Covid-19 / shipping info

Due to manufacturing and shipping labor shortages due to Covid-19 our suppliers are making most products made-to-order.

Currently, estimated wait times after orders have been placed are roughly two to eighteen weeks depending upon brand/model.  We do our best to get your order to you as soon as possible.  We provide estimated shipping times based upon what our suppliers tell us, and those may change without notice. While this might be frustrating, we ask you to please be patient and understanding in these tough times. We thank you for your business and appreciate your patience.


Nov 10, 2021-Business Insider -

A record 111 container ships are floating off California's busiest ports, despite Biden's 24/7 schedule and looming fines.

An all-time high of 56 cargo ships are stuck waiting off the California coast, as shipping ports hit their 4th record backup in three weeks

Hannah Towey , Grace Kay , and Áine Cain 

Sep 14, 2021, 10:17 AM

Freight ships sitting off the coast of California in January. US ports have experienced some of the worst bottlenecks in more than a decade throughout the COVID-19 pandemic.Brittany Murray/MediaNews Group/Long Beach Press-Telegram via Getty Images

  • 56 container ships are stuck outside California ports, worsening shipping delaysand costs.
  • It is the fourth time in three weeks that Los Angeles and Long Beach ports have hit a new record.
  • The ports account for about one-third of US imports, serving as a main source of trade with China.

Key ports in Southern California have hit a fourth record in less than three weeks, as shipping delays surge past early pandemic levels.

On Monday, 56 cargo ships were stuck at anchor or in drift areas off of Los Angeles and Long Beach ports. The ports are currently dealing with 140 total ship in the ports, including 87 freighters, according to the Marine Exchange of Southern California.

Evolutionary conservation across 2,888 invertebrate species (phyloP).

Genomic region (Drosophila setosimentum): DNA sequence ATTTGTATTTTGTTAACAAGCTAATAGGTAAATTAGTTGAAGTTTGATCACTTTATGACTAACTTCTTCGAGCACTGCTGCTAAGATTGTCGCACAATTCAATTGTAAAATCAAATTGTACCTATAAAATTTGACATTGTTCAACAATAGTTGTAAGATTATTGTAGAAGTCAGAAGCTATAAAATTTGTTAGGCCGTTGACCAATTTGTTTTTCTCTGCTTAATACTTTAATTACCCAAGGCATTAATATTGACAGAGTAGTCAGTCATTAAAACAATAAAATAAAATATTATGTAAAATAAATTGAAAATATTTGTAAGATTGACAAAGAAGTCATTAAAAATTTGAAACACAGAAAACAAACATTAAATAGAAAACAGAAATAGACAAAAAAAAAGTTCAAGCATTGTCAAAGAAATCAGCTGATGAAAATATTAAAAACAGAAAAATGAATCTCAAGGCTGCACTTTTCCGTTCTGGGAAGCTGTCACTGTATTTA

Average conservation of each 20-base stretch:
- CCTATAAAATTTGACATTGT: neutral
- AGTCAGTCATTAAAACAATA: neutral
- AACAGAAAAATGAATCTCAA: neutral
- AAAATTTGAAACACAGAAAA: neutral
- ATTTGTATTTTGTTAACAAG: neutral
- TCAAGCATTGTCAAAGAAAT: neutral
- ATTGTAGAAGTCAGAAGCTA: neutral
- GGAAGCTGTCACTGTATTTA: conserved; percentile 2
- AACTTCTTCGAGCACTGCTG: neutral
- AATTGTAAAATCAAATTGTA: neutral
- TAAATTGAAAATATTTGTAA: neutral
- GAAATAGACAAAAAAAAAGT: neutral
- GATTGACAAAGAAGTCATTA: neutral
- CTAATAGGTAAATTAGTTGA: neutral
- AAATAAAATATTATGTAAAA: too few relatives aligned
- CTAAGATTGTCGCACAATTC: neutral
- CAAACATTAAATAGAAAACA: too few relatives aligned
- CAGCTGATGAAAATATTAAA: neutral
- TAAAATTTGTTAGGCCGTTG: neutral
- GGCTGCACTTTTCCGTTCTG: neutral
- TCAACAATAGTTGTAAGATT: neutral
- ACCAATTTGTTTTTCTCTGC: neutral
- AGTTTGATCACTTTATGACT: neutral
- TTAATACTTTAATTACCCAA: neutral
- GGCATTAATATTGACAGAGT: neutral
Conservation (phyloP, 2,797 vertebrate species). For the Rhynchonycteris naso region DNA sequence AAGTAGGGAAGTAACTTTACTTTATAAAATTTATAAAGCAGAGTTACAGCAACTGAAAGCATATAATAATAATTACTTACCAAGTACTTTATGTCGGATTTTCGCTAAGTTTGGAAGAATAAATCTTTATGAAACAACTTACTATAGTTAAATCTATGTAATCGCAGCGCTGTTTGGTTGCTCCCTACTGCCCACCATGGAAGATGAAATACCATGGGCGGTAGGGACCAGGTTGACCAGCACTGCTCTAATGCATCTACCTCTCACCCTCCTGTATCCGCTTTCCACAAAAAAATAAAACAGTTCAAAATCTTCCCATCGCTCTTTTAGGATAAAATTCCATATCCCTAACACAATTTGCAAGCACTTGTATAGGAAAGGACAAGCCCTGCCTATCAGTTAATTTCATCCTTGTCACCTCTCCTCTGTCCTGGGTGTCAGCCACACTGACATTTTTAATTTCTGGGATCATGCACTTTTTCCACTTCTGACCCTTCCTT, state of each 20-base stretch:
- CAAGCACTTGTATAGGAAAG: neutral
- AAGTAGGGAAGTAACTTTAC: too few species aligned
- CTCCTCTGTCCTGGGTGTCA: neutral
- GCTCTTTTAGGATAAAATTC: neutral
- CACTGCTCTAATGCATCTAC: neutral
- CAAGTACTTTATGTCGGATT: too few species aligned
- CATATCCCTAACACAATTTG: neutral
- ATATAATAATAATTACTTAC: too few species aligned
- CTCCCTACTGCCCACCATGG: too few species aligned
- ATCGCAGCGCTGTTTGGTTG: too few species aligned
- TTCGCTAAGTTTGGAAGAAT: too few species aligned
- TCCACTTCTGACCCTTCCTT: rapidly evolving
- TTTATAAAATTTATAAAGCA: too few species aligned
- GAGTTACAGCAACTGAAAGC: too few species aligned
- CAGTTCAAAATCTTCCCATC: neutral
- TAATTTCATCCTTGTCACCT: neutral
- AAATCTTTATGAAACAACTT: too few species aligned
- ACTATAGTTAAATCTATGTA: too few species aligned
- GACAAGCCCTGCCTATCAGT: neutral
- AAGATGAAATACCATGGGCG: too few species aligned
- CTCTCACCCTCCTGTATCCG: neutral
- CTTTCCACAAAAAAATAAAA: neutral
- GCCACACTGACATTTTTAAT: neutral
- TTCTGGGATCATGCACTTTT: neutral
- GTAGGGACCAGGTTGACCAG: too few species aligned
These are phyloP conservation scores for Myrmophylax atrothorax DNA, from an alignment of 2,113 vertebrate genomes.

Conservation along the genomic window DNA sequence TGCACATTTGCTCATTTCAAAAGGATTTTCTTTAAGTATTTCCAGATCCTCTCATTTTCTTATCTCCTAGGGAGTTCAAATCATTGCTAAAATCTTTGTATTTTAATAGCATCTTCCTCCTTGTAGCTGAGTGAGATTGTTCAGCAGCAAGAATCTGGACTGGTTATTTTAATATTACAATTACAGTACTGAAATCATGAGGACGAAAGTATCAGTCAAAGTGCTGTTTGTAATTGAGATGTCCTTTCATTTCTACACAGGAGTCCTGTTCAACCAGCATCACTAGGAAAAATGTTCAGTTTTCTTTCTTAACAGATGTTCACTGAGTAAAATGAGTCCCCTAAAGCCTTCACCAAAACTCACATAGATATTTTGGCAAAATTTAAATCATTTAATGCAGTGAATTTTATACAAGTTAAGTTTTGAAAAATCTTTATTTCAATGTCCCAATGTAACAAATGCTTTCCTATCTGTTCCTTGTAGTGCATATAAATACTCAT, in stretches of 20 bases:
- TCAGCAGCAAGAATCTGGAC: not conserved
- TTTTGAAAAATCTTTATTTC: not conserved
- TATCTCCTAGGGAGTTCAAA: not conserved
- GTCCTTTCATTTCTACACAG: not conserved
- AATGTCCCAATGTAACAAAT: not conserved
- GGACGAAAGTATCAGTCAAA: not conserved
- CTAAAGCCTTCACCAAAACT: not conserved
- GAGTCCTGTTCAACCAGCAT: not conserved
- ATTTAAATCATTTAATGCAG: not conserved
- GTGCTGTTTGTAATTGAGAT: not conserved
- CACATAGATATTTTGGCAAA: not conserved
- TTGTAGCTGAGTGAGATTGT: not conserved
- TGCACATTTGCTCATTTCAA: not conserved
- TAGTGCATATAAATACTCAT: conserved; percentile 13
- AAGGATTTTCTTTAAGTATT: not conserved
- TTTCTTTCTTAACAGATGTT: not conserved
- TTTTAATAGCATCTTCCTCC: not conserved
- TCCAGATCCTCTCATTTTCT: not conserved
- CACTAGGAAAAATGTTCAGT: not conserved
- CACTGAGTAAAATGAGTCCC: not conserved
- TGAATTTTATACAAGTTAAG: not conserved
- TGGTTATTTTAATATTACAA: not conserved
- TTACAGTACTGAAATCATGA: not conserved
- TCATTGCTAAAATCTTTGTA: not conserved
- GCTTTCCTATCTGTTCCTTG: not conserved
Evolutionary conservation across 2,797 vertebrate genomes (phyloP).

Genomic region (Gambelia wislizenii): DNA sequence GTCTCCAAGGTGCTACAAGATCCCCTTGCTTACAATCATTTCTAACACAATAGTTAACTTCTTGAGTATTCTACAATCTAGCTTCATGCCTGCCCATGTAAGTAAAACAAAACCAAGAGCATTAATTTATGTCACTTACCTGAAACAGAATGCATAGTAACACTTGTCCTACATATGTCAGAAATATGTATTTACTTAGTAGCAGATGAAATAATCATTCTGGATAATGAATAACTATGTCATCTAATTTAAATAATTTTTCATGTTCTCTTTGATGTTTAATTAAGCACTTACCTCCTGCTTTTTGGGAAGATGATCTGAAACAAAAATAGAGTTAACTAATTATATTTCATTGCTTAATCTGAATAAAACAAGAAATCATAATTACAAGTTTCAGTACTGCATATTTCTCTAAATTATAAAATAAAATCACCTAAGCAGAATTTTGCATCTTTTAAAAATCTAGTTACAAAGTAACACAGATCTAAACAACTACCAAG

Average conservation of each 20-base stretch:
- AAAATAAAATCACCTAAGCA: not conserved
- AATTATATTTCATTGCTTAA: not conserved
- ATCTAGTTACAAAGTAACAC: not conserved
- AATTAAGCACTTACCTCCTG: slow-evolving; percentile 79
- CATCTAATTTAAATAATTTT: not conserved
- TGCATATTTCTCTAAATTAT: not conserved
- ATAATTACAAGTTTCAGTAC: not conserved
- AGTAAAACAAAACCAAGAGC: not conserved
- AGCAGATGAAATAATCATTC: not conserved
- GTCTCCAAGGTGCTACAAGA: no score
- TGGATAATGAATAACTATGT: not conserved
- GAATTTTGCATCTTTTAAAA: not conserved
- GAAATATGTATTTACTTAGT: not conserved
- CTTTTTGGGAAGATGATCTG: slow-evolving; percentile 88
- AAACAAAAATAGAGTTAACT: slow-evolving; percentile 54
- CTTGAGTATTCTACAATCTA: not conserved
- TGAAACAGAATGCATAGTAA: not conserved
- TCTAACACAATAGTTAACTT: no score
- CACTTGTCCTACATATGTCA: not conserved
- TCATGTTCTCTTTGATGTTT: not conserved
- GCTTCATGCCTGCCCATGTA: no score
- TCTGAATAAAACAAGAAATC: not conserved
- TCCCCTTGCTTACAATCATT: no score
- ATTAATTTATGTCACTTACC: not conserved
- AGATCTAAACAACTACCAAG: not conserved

In late August, the ports hit an all-time high not seen since February, when the onset of the pandemic and panic-buying wreaked havoc on global supply chains. 

The queue is a result of COVID-19-related disruptions, and holiday-buying surges, paired with a national labor shortage. Port of Los Angeles data indicates that ships' average wait times have increased to 8.5 days. 

"The normal number of container ships at anchor is between zero and one," Kip Louttit, the executive director of the Marine Exchange of Southern California, told Insider in July.

California ports in Los Angeles and Long Beach account for about one-third of US imports. These ports operate as a primary source of imports from China and have experienced heavy congestion throughout the pandemic.

"Part of the problem is the ships are double or triple the size of the ships we were seeing 10 or 15 years ago," Louttit said. "They take longer to unload. You need more trucks, more trains, more warehouses to put the cargo."

While the container ships are forced to anchor and await berth space, companies importing and exporting goods to and from Asia expect additional shipping delays and higher transportation costs. Last week, Judah Levine, the Head of Research at Freightos, told Insider shipping prices between the two regions have jumped 500% from this time last year. 

In response to elevated transportation costs, many companies have already implemented price hikes. On Sunday the President of UPS Scott Price warned that the supply chain snags will continue into the coming year.

This comes during one of the busiest months for US-China trade relations, as retailers buy ahead in anticipation of US holidays and China's Golden Week in October, Bloombergreported.